A research and advocacy network at the forum, opennet.asia, accused the U.N. officials of censorship.
 
“Apparently, the reason for the disapproval of the United Nations Security office is that it might displease the Chinese government officials who are attending the IFG meeting,” it said.
 
A representative of an opennet.asia member group, Al Alegre, criticized officials for “trying to impress” Beijing.
 
Prof. Milton Mueller, a member of an academic policy group called the Internet Governance Project, also commented on the incident.
 
“The intervention was typically self-defeating and stupid one; the process of negotiating over the banner attracted a great deal of attention and dozens of attendees took pictures of the banner,” he wrote. “Word spread instantly on Twitter and blogs. The book will be helped by this.”
 
Mueller, from the Syracuse University School of Information Studies, said the point of Chinese officials’ intervention had clearly been to show that they “could retaliate against their critics in the U.N. environment and use the apparatus of U.N. rules to do so. The global governance implications should be obvious.”
 
A clip of the security guard removing the poster was posted on YouTube, and as of early Tuesday it had been viewed around 20,000 times.
 
Host nation decision criticized
 
The IGF was established as a result of the World Summit on the Information Society, a U.N.-sponsored event held in Tunisia in 2005. Some developing nations, including China, Brazil and India, pressed for an end to what they regarded as U.S. “control” of the Internet.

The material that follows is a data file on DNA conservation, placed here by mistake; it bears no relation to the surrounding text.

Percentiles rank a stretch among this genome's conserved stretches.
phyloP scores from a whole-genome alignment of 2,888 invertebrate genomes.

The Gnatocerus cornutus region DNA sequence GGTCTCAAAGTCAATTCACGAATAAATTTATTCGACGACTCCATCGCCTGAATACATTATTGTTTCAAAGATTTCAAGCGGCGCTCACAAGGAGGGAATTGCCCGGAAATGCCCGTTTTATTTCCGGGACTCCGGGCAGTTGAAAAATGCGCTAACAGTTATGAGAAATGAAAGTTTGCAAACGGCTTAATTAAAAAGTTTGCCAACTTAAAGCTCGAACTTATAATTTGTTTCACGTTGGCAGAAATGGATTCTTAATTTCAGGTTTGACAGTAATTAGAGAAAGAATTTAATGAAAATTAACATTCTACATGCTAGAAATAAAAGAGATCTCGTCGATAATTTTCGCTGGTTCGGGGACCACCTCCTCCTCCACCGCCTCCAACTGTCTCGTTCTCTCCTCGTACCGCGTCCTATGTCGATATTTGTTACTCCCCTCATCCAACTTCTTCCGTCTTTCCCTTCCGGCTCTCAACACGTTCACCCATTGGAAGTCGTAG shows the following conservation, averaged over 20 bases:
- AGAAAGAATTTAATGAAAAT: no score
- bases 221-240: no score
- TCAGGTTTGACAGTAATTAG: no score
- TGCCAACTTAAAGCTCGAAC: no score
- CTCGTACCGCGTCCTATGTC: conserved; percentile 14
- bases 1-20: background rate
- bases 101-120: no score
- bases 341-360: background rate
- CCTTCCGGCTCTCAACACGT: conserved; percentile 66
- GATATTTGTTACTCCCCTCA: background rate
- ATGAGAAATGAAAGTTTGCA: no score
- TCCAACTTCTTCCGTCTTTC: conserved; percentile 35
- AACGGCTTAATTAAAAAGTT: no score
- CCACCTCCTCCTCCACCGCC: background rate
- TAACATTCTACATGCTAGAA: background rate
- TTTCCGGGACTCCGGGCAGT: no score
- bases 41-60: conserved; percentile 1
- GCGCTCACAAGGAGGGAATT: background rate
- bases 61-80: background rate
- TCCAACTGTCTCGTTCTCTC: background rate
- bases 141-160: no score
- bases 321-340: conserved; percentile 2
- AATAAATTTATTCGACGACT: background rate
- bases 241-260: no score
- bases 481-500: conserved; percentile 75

The U.S. fended off the challenge, and the IGF was born as a compromise. It enables governments, businesses, NGOs and others to discuss issues around Internet governance.
 
The U.S. does not “control” the Internet, but a California-based regulator, the Internet Corporation for Assigned Names and Numbers (ICANN), assigns protocol addresses and oversees Web domains.
 
The meeting in Sharm el-Sheikh is the fourth annual IGF session. Organizers earlier came under fire for holding the event in Egypt, a country whose government free speech advocates frequently criticize for restrictions. It is being chaired Egypt’s communication and information technology minister, Tarek Kamel. 
 
“It is astonishing that a government that is openly hostile to Internet users is assigned the organization of an international meeting on the Internet’s future,” press freedom advocacy group Reporters Without Borders said last week.
 
“Egypt is one of the enemies of the Internet and if Internet governance requires a degree of regulation, it should be of a liberal nature and not the kind that the Egyptian government would like to impose.”
 
Reporters Without Borders compiles an annual press freedom index and this year Egypt is ranked 143rd out of 175 countries this year (China is 168th).
 
The first three IGFs were held in Greece, Brazil and India, respectively at 35th, 71st and 105th place in the 2009 press freedom index.
Patrick Goodenough
Patrick Goodenough
Spencer Journalism Fellow